Every start-up whiskey maker strives to back their brand with a memorable story that helps it rise above the craft-spirits deluge of recent years. For Old Dominick Distillery in Memphis, the challenge is picking which storyline to lead with.

Right off the bat, there’s the rebirth of a historic whiskey label, first introduced on ceramic jugs in 1866 by Italian immigrant Domenico Canale as part of a fledgling grocery distribution business that would feed Mid-Southerners for generations. In 2013, the discovery of a dusty, unopened bottle inspired Domenico’s great great grandsons, Chris and Alex Canale, to build a distillery and resurrect Old Dominick.

Then there’s the fact that when Old Dominick Straight Tennessee Whiskey was released last November, it became the first whiskey distilled, aged, and bottled in Memphis since Prohibition. (Well, legally at least.) That’s just the sort of knowledge you want to pass along while pouring a taste for a fellow whiskey nerd.

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photo: Style Blueprint

But perhaps the most compelling angle concerns the person who crafted that milestone whiskey, Alex Castle, the first known female master distiller in Tennessee history, as her journey seems both remarkable and somehow inevitable.

Growing up in Kentucky, Castle was set on becoming a marine biologist until a high school science class thoroughly squashed that desire. “But I excelled at chemistry and math,” Castle recalls. “One of the things my mom told me I could do with that was be a brewmaster, and I fell in love with the idea.”

Studies in chemical engineering at the University of Kentucky led to an internship with an animal-nutrition company that had ambitions to start a distillery but, lo and behold, no one to operate the pot stills just delivered from Scotland. “I got a crash course and started running those stills,” Castle says. “I don’t think I stopped smiling the whole time, and I knew that’s what I wanted to do.”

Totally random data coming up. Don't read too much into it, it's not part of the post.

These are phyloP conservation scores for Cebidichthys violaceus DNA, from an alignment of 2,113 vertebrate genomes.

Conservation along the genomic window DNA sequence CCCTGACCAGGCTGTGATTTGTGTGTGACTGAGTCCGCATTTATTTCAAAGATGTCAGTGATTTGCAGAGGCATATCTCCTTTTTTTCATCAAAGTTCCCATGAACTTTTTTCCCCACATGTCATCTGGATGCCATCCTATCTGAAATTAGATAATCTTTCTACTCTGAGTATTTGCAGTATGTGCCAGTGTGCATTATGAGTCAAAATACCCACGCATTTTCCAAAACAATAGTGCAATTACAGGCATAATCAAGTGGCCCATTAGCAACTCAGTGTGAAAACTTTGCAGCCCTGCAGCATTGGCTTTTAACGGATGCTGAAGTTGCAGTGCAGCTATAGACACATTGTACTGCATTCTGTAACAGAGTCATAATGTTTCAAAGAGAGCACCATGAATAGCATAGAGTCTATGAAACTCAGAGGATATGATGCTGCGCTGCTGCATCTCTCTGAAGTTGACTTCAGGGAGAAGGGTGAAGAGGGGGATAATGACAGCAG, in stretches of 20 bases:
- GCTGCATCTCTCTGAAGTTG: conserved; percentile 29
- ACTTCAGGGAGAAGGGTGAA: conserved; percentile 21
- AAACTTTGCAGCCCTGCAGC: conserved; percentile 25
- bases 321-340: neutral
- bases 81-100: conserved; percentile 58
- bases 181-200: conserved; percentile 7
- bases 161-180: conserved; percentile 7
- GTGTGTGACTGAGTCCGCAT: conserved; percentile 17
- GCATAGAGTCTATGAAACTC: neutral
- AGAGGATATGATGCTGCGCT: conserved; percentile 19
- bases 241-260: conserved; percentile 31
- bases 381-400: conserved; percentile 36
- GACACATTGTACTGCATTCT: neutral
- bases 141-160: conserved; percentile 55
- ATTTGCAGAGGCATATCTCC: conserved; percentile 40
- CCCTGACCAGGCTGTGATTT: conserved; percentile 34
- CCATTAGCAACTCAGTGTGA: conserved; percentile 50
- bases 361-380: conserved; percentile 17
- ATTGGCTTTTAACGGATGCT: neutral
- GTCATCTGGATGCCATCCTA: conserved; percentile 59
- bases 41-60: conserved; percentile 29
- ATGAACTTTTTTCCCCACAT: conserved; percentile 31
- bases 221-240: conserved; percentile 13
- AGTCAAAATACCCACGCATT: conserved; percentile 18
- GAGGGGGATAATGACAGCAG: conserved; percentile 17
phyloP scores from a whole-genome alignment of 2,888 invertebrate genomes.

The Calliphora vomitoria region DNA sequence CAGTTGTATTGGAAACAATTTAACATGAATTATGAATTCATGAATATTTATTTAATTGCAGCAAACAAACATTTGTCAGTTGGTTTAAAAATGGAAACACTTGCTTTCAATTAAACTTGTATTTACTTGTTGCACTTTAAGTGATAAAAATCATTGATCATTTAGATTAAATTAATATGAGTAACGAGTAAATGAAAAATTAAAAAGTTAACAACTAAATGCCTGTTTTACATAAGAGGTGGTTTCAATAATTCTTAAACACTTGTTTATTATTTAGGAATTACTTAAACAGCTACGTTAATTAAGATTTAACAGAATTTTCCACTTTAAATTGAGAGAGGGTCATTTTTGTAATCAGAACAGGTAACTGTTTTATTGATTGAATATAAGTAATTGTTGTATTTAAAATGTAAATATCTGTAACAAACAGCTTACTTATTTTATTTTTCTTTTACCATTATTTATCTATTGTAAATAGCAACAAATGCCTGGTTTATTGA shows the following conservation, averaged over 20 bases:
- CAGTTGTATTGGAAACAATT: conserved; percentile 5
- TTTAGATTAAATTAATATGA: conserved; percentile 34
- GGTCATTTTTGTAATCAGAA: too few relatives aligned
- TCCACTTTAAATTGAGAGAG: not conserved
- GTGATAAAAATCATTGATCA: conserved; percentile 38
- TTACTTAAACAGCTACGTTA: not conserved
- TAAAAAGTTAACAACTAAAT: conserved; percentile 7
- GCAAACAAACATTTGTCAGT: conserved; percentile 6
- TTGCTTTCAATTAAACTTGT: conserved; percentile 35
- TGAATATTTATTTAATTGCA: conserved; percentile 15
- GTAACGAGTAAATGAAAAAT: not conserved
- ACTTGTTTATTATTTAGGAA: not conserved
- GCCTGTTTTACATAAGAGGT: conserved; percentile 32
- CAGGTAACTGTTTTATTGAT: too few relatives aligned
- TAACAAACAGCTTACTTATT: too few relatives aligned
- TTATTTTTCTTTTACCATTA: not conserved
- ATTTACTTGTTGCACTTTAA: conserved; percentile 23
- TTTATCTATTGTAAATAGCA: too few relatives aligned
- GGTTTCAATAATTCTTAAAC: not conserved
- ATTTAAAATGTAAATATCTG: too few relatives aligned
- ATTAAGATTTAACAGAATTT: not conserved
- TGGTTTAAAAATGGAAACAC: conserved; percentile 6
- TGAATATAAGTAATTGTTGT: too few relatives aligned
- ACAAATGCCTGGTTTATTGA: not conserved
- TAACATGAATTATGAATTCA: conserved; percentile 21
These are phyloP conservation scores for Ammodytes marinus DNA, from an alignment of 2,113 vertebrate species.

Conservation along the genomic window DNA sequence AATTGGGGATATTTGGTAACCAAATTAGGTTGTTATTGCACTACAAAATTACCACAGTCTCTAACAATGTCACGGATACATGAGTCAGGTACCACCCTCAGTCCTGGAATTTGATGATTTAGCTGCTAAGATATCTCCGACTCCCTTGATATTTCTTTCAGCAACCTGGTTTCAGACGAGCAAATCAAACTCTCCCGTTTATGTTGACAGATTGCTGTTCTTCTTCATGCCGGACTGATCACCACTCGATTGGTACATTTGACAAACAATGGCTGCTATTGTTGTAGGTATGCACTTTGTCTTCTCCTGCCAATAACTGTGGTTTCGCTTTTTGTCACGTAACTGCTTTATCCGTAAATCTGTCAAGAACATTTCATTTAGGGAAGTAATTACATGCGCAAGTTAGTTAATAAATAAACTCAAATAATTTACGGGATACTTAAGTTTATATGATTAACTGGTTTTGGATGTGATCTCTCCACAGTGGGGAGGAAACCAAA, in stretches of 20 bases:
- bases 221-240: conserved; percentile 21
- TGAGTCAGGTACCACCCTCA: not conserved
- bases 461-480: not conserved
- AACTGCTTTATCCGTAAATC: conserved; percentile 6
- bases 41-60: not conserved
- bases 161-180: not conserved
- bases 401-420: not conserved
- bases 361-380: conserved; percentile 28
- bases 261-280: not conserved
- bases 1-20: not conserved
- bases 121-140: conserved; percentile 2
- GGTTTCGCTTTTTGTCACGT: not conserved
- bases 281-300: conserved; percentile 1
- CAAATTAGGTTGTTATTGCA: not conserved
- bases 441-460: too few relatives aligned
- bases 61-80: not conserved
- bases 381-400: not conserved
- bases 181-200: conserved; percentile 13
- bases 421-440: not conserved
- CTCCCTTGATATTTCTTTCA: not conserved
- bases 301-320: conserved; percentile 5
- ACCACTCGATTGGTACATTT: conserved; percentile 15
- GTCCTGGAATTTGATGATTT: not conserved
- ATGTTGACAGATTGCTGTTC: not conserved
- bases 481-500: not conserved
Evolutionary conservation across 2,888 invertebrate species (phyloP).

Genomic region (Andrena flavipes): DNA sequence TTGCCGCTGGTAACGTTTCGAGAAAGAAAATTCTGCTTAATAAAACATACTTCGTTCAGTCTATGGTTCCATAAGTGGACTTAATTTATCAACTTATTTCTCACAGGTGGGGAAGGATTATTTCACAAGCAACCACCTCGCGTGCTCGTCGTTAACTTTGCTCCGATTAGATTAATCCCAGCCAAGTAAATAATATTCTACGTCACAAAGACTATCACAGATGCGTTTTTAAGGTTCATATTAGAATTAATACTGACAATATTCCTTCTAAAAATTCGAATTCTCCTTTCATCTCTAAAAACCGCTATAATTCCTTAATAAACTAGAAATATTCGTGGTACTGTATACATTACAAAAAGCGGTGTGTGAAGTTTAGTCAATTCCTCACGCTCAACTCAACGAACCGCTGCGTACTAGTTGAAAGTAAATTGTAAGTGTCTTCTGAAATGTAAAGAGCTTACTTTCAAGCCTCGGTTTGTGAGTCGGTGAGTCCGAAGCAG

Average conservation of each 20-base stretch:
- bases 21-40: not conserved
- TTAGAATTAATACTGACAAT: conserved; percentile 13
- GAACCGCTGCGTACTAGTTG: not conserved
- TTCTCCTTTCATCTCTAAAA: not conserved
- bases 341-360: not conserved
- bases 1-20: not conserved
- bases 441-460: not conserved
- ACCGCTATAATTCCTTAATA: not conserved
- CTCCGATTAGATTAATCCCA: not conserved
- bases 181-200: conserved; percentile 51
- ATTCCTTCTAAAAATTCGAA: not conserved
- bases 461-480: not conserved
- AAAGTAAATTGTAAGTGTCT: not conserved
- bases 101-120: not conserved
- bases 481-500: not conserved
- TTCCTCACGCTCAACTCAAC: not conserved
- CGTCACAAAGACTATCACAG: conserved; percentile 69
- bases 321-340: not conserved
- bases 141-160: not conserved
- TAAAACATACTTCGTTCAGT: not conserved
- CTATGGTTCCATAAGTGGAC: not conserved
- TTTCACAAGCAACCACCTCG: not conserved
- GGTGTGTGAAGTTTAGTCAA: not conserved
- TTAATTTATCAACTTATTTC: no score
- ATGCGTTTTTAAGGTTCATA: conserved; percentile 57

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photo: Joseph Nother

After graduation, she landed at industry giant Wild Turkey as a production supervisor and thought she’d stay there forever. “Then one day I got a random message on LinkedIn asking if I knew anyone who might be interested in going to Memphis to start a distillery,” she says. “Two months later I moved to Memphis.”

Given free rein by the Canale brothers to design a production space exactly as she saw fit, Castle got busy blending bourbons obtained from other distillers into the first bottles to bear the Old Dominick label in a century. Meanwhile, all involved had to wait for the first juice actually distilled on site to mature. And wait…and wait.

“I told the owners I wouldn’t touch a barrel before it turned four years old,” says Castle, who ended up blending five- and six-year-old barrels for the initial release of Tennessee Straight Whiskey. “The biggest question was how the Memphis climate would affect the process—there’s crazy heat here compared to Kentucky. In the end, the long wait was well worth it.”

Contrary to popular belief, there exists no law, Kentucky or otherwise, that would prevent this whiskey from being called bourbon if Old Dominick so desired. Tennessee law, on the other hand, dictates that anything labeled Tennessee Whiskey must be filtered through charcoal (aka the Lincoln County Process). Fortunately for Castle’s preferences, that law has plenty of bend.

“Each distillery can interpret the fine points of the filtering process,” she says. “Some big Tennessee distilleries filter for like an entire day, while I’m at the opposite extreme of filtering through a tiny canister of charcoal for ten or fifteen seconds.”

The result of Castle’s craft, and nature’s nudge, imparts the corn sweetness and charred-oak smoke of classic Tennessee whiskeys, with notes of caramel, vanilla, and cinnamon candy. “Just as interesting,” Castle says, “we’re going into barrels at 110 proof and coming out at 120 proof. In getting rid of so much water, we’re getting a dense whiskey with lots of body, even when we proof down to 85.”

At the moment, Old Dominick Tennessee Straight Whiskey is sold only in Memphis, but by spring the rest of the state, plus Arkansas and Missouri, will get a taste of Castle’s history-making efforts. “I honestly had no idea when I took this job that I would be able to say I’m Tennessee’s first female master distiller, and it’s still something that’s catching me off guard when mentioned,” she says. “I’m just honored to be a master distiller and that I get to call Tennessee my home.”

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